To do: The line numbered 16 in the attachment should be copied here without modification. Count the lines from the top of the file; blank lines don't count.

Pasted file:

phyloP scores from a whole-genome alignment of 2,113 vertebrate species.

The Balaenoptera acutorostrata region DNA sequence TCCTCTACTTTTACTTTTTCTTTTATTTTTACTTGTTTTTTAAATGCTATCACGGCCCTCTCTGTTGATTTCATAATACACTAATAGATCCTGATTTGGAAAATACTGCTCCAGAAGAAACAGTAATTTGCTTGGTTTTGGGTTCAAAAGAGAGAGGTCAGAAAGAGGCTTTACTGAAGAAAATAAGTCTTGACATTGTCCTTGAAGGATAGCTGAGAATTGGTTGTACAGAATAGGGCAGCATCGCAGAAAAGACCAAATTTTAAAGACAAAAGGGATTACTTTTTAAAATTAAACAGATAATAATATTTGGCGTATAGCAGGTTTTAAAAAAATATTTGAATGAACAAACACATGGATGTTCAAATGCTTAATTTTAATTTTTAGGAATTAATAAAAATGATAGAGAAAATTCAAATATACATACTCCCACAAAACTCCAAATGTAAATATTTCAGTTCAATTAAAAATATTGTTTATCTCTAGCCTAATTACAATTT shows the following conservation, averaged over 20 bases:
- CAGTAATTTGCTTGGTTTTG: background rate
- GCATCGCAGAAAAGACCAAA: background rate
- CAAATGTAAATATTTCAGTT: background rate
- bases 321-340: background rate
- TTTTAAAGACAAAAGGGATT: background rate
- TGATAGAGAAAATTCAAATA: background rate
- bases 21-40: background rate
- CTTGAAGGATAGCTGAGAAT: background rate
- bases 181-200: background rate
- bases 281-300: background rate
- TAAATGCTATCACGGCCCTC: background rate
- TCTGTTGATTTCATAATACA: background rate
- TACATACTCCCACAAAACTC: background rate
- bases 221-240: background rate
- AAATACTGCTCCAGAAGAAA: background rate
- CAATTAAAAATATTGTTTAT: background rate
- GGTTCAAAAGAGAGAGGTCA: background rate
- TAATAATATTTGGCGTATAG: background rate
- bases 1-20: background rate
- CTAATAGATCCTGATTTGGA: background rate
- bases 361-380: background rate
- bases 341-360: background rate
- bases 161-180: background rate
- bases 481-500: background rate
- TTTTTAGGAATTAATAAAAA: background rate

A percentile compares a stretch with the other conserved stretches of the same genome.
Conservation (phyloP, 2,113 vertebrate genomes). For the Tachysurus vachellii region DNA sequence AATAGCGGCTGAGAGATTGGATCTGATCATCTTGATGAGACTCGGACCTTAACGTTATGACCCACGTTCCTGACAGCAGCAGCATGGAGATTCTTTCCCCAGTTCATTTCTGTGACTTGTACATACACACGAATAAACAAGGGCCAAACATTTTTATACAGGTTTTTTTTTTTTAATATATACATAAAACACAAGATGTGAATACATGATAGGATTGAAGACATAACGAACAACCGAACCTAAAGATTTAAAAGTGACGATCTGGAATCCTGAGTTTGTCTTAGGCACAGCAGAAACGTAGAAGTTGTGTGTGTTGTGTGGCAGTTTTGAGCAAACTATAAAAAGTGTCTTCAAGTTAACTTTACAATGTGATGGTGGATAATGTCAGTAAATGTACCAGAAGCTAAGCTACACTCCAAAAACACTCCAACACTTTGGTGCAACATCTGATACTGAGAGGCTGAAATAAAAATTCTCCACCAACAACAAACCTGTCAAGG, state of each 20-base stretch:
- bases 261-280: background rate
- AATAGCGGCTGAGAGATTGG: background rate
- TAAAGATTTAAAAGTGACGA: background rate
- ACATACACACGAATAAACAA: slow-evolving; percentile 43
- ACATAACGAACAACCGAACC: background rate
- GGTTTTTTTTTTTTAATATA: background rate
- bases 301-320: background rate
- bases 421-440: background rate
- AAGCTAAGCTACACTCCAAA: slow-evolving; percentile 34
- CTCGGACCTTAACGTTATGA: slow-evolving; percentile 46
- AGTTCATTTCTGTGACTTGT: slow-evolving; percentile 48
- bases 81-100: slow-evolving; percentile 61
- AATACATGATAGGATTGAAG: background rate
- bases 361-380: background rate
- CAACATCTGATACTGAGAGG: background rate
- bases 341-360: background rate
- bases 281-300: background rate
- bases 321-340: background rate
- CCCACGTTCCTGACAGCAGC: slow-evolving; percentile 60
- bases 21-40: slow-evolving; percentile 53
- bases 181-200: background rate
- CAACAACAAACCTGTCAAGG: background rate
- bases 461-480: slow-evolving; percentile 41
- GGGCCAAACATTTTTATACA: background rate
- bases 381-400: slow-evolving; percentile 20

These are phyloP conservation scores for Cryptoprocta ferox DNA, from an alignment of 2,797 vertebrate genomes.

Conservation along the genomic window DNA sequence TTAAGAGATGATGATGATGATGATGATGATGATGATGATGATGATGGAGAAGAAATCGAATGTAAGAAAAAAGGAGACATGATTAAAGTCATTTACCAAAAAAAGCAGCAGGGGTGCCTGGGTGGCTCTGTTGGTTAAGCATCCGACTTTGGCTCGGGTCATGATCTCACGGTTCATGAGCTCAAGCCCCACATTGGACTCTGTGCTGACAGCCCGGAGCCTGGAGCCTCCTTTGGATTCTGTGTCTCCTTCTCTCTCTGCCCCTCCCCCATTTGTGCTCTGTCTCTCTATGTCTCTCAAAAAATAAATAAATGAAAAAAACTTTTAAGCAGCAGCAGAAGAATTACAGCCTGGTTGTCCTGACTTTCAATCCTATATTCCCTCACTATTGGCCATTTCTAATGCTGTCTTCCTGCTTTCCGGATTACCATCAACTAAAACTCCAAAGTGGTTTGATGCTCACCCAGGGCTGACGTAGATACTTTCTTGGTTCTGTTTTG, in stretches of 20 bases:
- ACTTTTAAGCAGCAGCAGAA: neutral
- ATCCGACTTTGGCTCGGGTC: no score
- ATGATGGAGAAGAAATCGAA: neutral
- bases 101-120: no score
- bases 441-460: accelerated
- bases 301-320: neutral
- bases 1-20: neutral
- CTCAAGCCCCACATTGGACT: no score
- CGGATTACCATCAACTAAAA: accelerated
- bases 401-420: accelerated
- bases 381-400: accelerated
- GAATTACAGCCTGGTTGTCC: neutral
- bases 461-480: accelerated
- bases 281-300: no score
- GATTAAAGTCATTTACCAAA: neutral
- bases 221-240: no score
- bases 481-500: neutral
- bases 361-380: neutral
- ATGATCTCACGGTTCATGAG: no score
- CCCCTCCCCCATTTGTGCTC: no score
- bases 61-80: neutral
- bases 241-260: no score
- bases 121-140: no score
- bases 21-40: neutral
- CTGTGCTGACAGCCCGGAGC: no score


- bases 221-240: background rate